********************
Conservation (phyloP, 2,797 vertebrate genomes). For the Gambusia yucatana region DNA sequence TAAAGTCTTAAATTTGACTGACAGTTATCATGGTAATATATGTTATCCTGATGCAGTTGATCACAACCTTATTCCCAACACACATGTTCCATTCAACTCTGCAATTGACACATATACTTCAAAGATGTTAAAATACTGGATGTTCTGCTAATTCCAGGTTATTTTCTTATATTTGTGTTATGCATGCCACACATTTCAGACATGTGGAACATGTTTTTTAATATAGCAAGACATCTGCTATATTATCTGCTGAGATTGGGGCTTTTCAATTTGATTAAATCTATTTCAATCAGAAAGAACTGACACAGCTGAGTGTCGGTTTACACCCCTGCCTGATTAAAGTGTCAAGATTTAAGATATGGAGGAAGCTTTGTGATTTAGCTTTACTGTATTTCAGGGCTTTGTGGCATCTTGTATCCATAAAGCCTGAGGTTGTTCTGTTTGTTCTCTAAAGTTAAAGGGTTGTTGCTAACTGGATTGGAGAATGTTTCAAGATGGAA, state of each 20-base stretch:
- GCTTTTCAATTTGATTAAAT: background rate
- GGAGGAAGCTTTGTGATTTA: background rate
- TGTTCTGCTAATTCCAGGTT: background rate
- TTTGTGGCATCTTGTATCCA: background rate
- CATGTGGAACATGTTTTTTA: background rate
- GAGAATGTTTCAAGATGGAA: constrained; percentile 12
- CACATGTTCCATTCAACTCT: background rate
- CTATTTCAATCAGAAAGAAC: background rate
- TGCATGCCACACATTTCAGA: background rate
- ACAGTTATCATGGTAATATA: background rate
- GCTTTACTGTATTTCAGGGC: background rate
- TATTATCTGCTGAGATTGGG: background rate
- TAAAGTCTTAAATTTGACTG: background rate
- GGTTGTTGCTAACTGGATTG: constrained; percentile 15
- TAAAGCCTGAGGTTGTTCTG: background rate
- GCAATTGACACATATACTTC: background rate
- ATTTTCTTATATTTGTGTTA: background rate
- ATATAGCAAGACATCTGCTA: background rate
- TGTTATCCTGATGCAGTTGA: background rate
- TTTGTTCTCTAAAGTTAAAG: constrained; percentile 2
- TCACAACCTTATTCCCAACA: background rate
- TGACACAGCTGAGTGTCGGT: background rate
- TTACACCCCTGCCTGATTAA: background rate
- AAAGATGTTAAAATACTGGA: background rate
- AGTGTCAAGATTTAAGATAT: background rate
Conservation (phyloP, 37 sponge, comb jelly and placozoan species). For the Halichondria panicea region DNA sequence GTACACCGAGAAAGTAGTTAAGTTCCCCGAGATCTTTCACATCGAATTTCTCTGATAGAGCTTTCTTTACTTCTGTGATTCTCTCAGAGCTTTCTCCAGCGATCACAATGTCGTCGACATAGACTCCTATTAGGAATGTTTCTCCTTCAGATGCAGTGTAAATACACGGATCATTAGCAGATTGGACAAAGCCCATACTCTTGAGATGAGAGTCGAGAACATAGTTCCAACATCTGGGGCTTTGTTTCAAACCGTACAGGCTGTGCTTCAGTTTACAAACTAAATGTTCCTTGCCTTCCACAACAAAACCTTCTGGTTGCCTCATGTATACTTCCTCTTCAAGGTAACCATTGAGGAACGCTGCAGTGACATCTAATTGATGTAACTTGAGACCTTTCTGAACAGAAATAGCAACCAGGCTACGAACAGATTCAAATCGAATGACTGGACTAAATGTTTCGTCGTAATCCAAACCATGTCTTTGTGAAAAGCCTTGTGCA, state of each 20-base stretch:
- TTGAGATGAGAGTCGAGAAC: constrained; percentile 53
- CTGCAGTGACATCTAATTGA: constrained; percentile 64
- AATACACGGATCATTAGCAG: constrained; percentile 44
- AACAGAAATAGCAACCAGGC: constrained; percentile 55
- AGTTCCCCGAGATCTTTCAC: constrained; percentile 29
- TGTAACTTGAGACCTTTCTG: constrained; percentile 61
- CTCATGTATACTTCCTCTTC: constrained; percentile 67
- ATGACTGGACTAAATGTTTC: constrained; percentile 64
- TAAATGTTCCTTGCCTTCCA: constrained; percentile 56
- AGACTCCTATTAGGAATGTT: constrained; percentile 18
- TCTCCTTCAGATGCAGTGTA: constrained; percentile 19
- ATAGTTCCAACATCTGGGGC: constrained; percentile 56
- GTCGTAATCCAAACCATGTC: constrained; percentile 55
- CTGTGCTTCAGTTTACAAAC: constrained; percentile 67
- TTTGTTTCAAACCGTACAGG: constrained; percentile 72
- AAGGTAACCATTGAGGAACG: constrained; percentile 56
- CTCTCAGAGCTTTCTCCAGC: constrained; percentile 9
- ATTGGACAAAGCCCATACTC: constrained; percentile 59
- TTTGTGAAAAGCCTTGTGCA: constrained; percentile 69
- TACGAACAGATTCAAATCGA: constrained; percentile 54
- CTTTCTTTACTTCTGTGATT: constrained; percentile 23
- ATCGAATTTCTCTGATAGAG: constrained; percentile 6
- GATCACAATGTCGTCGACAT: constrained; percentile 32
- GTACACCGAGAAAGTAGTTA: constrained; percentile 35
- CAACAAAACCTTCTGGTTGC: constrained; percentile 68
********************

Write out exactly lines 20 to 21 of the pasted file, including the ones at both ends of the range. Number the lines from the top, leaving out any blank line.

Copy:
- TGTTATCCTGATGCAGTTGA: background rate
- TTTGTTCTCTAAAGTTAAAG: constrained; percentile 2